In his insightful book, The Modern Preacher and the Ancient Text, Sidney Greidanus contends that Christian preachers will never fully comprehend the message of the Old Testament without reading it in light of the New Testament. While he admits that not every passage in the Old Testament speaks directly about Jesus, he argues that sound biblical exegesis and faithful biblical exposition must always view biblical texts “in the context of the universal kingdom history which finds its goal and climax in Christ” (221). In other words, Greidanus reminds preachers that they don’t have to “force” the gospel into Old Testament texts; they must preach the gospel that is already there.
Indeed, the Old Testament is one grand narrative with a central plot, a leading character, and a singular purpose. In Luke 24:27, Jesus tells us what the Old Testament is ultimately about: “And beginning with Moses and all the Prophets He interpreted to them in all the Scriptures the things concerning himself.” With each turn of the biblical page, the plot unfolds, the leading character’s role becomes more apparent, and the central purpose becomes clear. If we were to remove Jesus from any portion of the Old Testament, the whole narrative would make no sense. We must view the Old Testament through Christocentric lenses.
When preaching Old Testament law, this hermeneutical principle is not only important—it is absolutely imperative. Jesus could not be more explicit when He asserted, “Do not think that I have come to abolish the Law or the Prophets; I have not come to abolish them but to fulfill them” (Matt 5:17). According to Jesus, ultimate knowledge of and adherence to the law of God requires one to place Him at its center. In John 5:39 He affirms, “You search the Scriptures because you think that in them you have eternal life; and it is they that bear witness about me…” Indeed, the whole Bible is a “Him” book—it all points to Jesus.
How then does one preach Christ from the law? Here are two insights to guide both your exegesis and exposition:
1. Jesus elevated the law to such a lofty degree that it underscores our inability to meet its demands. His command to pursue perfection is met by the reality of our sinful imperfection. We may desire to keep His law, but in our hearts we know that we are unable. Our inability to keep His law, however, does not abrogate its demands for perfect obedience. Rather, it drives us inexorably to His mercy, forgiveness, and grace. God’s law is the standard by which we will ultimately be judged; and it is only in the fulfillment of His law (Jesus) that we can be saved. If you preach the law then you must preach the gospel—they are directly related. Heaven belongs to those whose “righteousness exceeds that of the scribes and Pharisees” (Matt 5:20). If it were not for the imputed righteousness of Christ, we would all be in big trouble.
2. Even though we are recipients of grace, we must still take God’s law seriously—including our responsibility to preach it. To be sure, Jesus perfectly fulfilled God’s sacrificial law, and the new covenant supersedes God’s judicial law. And, yes, the perfect righteousness of Jesus is the only righteousness that can bridge the gap between a sinful humanity and a perfect God. Still, Jesus said that God’s law would not pass away until “all is accomplished” (Matt 5:18). Even as Jesus offered grace, He never lowered God’s standards. In fact, He elevated them to a whole new level. He was unwavering in His affirmation of biblical authority. As the apostle Paul would later affirm, we are now under the “law of Christ” (1 Cor 9:21) and that our ultimate pursuit should be to “keep the commandments of God” (1 Cor 7:19). In a sense, we’ve been freed from the curse of the law so that we may pursue a life of Christ-centered righteousness. For Jesus, a life of radical obedience was not optional—it was expected. May our belief in, adherence to, and preaching of God’s truth be no less passionate. God’s law reveals our sin, points us to Jesus, and then motivates us to pursue the righteous life He desires. To preach Christ from the law is to challenge our people to pursue a life of radical Christ-centered obedience to God’s commandments.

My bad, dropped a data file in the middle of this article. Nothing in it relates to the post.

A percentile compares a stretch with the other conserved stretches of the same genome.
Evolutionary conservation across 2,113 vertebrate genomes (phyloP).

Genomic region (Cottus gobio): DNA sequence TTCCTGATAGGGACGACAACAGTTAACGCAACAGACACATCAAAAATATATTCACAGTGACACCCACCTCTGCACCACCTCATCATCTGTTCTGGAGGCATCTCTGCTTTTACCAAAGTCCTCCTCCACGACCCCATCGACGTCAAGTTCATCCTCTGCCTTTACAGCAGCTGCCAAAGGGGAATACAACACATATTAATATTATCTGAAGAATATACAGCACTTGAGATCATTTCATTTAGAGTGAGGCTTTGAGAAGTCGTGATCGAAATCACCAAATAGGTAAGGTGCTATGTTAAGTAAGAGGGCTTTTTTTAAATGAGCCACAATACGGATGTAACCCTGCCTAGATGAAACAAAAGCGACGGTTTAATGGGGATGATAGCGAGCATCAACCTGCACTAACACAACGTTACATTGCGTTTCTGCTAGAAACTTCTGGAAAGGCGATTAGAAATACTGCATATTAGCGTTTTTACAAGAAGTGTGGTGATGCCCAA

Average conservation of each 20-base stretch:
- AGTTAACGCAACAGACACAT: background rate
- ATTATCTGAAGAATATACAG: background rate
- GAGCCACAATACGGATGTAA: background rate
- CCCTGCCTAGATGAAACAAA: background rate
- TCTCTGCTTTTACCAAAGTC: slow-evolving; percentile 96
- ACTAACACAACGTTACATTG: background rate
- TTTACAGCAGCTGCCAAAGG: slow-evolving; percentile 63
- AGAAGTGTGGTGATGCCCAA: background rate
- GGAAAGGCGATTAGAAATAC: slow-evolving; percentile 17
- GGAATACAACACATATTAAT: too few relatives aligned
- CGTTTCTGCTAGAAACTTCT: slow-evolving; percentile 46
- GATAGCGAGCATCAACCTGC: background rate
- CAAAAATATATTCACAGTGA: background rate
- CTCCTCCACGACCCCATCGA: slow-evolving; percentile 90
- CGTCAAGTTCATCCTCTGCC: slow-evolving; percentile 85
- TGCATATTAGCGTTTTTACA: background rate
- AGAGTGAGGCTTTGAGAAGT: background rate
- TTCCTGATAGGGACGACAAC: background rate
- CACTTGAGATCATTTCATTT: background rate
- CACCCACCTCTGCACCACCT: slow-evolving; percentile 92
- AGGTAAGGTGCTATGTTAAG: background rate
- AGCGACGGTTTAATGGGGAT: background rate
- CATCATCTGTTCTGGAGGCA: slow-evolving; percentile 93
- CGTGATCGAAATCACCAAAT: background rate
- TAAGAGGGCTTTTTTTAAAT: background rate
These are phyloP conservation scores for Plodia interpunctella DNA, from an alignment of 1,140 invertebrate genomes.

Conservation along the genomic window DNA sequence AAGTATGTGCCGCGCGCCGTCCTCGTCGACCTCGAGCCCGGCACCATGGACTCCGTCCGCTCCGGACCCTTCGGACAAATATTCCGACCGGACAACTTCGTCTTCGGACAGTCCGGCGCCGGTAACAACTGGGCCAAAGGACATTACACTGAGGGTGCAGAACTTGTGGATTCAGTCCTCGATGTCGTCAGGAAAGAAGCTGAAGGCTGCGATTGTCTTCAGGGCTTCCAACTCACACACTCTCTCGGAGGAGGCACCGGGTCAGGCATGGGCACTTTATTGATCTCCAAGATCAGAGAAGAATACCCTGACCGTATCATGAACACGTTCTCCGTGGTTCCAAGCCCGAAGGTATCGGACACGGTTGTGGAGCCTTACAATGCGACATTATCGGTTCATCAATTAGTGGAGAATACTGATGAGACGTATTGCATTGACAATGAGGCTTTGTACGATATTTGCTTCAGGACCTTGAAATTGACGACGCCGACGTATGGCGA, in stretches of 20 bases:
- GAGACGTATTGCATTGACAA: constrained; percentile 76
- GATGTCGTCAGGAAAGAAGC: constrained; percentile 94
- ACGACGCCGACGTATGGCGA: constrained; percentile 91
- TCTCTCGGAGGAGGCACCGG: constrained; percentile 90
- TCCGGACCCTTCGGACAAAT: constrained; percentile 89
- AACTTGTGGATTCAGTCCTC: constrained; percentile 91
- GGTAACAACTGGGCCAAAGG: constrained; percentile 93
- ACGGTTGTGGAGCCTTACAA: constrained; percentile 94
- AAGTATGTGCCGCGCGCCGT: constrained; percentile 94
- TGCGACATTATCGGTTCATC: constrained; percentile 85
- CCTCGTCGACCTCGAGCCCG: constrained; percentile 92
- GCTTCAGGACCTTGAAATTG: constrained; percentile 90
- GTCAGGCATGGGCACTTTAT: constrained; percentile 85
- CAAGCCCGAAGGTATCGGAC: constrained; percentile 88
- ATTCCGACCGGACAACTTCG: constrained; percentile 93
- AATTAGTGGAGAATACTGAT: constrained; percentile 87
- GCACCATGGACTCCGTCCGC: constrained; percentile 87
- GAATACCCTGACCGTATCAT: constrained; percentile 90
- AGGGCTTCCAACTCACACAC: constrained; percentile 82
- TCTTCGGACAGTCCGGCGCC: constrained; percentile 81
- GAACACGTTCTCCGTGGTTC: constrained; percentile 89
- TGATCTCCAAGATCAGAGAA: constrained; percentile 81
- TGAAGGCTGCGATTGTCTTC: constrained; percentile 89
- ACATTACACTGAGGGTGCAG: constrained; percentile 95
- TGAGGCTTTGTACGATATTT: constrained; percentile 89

About: Dr. Mark A. Howell serves as the Senior Pastor of Hunters Glen Baptist Church in Plano, TX. He has been in the ministry for twenty-five years serving churches in Florida, Texas, North Carolina and Arkansas. He was most recently senior pastor of First Baptist Church of Daytona, Florida. Dr. Howell earned a Bachelor of Arts degree from Carson-Newman College in Jefferson City, TN where he played linebacker on the 1986 National Championship football team. He also holds the Master of Divinity and Doctor of Philosophy degrees from Southeastern Baptist Theological Seminary in Wake Forest, NC. Dr. Having a passion for taking the gospel to the nations and to preach the gospel around the world. Dr. Howell has led mission teams to Ecuador, Honduras, Mexico, Kenya, South Africa, India, Nepal, Argentina, Russia, Ukraine, China, Indonesia, the Philippines and Singapore, and currently serves as a trustee of the IMB of the Southern Baptist Convention. His wife of 24 years, Carmen, holds a Bachelor of Arts degree in Biblical Counseling from Criswell College. They have two daughters, Abigail who will be a freshman at Dallas Baptist University, and Rebekah, who will be a junior in high school. Joining them is their faithful Lab, Amos. An avid outdoorsman, Dr. Howell enjoys hunting, running, and golfing.